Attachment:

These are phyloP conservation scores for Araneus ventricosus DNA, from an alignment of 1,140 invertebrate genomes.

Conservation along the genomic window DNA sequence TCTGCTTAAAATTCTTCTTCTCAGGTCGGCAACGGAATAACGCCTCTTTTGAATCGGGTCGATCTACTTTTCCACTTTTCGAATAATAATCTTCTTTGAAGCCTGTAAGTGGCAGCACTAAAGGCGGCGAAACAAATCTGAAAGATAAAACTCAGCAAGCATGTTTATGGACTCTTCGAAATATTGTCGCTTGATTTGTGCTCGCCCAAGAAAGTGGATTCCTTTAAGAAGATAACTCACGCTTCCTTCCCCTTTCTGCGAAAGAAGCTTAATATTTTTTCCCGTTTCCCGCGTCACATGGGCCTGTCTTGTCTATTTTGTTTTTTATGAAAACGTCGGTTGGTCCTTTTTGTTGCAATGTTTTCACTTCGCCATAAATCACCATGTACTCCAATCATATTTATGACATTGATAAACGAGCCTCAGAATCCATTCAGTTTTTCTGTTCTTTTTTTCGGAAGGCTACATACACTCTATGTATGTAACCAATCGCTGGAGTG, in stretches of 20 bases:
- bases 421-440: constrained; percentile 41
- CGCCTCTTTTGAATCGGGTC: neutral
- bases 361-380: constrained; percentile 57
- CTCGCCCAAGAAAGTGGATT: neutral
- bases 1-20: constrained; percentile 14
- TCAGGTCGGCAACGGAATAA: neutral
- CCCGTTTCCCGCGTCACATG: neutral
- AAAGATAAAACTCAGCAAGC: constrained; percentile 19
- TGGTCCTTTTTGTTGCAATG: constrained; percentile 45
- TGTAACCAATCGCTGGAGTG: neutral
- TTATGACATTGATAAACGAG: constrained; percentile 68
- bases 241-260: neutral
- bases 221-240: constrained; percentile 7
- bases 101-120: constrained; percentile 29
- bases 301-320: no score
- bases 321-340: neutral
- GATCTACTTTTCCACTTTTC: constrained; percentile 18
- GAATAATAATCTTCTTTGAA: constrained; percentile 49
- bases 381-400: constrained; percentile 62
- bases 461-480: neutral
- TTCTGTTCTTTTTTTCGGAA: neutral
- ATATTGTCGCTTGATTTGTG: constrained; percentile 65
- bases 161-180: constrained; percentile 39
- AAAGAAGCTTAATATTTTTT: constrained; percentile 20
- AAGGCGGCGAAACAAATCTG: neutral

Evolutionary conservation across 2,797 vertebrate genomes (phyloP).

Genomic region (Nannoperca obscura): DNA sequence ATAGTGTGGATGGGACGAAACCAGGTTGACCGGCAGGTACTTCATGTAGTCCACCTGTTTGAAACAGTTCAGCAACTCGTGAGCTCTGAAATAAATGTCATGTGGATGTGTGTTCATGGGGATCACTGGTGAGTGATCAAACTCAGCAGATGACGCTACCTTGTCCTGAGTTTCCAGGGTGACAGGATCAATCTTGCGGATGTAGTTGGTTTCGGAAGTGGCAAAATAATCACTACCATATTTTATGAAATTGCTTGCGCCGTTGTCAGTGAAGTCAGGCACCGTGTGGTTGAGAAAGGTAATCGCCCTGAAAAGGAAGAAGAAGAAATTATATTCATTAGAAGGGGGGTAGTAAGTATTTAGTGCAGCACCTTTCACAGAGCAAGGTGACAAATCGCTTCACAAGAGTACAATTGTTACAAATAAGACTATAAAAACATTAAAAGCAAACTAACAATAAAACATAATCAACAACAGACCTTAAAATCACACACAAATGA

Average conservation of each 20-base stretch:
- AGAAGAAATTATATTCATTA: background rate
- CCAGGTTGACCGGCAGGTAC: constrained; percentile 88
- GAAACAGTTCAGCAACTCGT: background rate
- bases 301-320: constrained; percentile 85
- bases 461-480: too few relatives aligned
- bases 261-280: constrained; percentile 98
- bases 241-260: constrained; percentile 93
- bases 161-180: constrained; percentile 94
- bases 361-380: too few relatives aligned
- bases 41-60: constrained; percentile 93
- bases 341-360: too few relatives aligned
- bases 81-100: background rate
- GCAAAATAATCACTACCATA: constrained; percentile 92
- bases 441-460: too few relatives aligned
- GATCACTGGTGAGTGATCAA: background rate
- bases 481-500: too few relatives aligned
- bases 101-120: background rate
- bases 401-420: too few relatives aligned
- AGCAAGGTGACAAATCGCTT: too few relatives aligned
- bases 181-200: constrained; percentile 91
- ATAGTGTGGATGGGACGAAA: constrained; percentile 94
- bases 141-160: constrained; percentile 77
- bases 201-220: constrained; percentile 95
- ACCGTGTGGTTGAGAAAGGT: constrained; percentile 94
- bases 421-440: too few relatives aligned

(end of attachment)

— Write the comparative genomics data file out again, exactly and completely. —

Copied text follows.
These are phyloP conservation scores for Araneus ventricosus DNA, from an alignment of 1,140 invertebrate genomes.

Conservation along the genomic window DNA sequence TCTGCTTAAAATTCTTCTTCTCAGGTCGGCAACGGAATAACGCCTCTTTTGAATCGGGTCGATCTACTTTTCCACTTTTCGAATAATAATCTTCTTTGAAGCCTGTAAGTGGCAGCACTAAAGGCGGCGAAACAAATCTGAAAGATAAAACTCAGCAAGCATGTTTATGGACTCTTCGAAATATTGTCGCTTGATTTGTGCTCGCCCAAGAAAGTGGATTCCTTTAAGAAGATAACTCACGCTTCCTTCCCCTTTCTGCGAAAGAAGCTTAATATTTTTTCCCGTTTCCCGCGTCACATGGGCCTGTCTTGTCTATTTTGTTTTTTATGAAAACGTCGGTTGGTCCTTTTTGTTGCAATGTTTTCACTTCGCCATAAATCACCATGTACTCCAATCATATTTATGACATTGATAAACGAGCCTCAGAATCCATTCAGTTTTTCTGTTCTTTTTTTCGGAAGGCTACATACACTCTATGTATGTAACCAATCGCTGGAGTG, in stretches of 20 bases:
- bases 421-440: constrained; percentile 41
- CGCCTCTTTTGAATCGGGTC: neutral
- bases 361-380: constrained; percentile 57
- CTCGCCCAAGAAAGTGGATT: neutral
- bases 1-20: constrained; percentile 14
- TCAGGTCGGCAACGGAATAA: neutral
- CCCGTTTCCCGCGTCACATG: neutral
- AAAGATAAAACTCAGCAAGC: constrained; percentile 19
- TGGTCCTTTTTGTTGCAATG: constrained; percentile 45
- TGTAACCAATCGCTGGAGTG: neutral
- TTATGACATTGATAAACGAG: constrained; percentile 68
- bases 241-260: neutral
- bases 221-240: constrained; percentile 7
- bases 101-120: constrained; percentile 29
- bases 301-320: no score
- bases 321-340: neutral
- GATCTACTTTTCCACTTTTC: constrained; percentile 18
- GAATAATAATCTTCTTTGAA: constrained; percentile 49
- bases 381-400: constrained; percentile 62
- bases 461-480: neutral
- TTCTGTTCTTTTTTTCGGAA: neutral
- ATATTGTCGCTTGATTTGTG: constrained; percentile 65
- bases 161-180: constrained; percentile 39
- AAAGAAGCTTAATATTTTTT: constrained; percentile 20
- AAGGCGGCGAAACAAATCTG: neutral

Evolutionary conservation across 2,797 vertebrate genomes (phyloP).

Genomic region (Nannoperca obscura): DNA sequence ATAGTGTGGATGGGACGAAACCAGGTTGACCGGCAGGTACTTCATGTAGTCCACCTGTTTGAAACAGTTCAGCAACTCGTGAGCTCTGAAATAAATGTCATGTGGATGTGTGTTCATGGGGATCACTGGTGAGTGATCAAACTCAGCAGATGACGCTACCTTGTCCTGAGTTTCCAGGGTGACAGGATCAATCTTGCGGATGTAGTTGGTTTCGGAAGTGGCAAAATAATCACTACCATATTTTATGAAATTGCTTGCGCCGTTGTCAGTGAAGTCAGGCACCGTGTGGTTGAGAAAGGTAATCGCCCTGAAAAGGAAGAAGAAGAAATTATATTCATTAGAAGGGGGGTAGTAAGTATTTAGTGCAGCACCTTTCACAGAGCAAGGTGACAAATCGCTTCACAAGAGTACAATTGTTACAAATAAGACTATAAAAACATTAAAAGCAAACTAACAATAAAACATAATCAACAACAGACCTTAAAATCACACACAAATGA

Average conservation of each 20-base stretch:
- AGAAGAAATTATATTCATTA: background rate
- CCAGGTTGACCGGCAGGTAC: constrained; percentile 88
- GAAACAGTTCAGCAACTCGT: background rate
- bases 301-320: constrained; percentile 85
- bases 461-480: too few relatives aligned
- bases 261-280: constrained; percentile 98
- bases 241-260: constrained; percentile 93
- bases 161-180: constrained; percentile 94
- bases 361-380: too few relatives aligned
- bases 41-60: constrained; percentile 93
- bases 341-360: too few relatives aligned
- bases 81-100: background rate
- GCAAAATAATCACTACCATA: constrained; percentile 92
- bases 441-460: too few relatives aligned
- GATCACTGGTGAGTGATCAA: background rate
- bases 481-500: too few relatives aligned
- bases 101-120: background rate
- bases 401-420: too few relatives aligned
- AGCAAGGTGACAAATCGCTT: too few relatives aligned
- bases 181-200: constrained; percentile 91
- ATAGTGTGGATGGGACGAAA: constrained; percentile 94
- bases 141-160: constrained; percentile 77
- bases 201-220: constrained; percentile 95
- ACCGTGTGGTTGAGAAAGGT: constrained; percentile 94
- bases 421-440: too few relatives aligned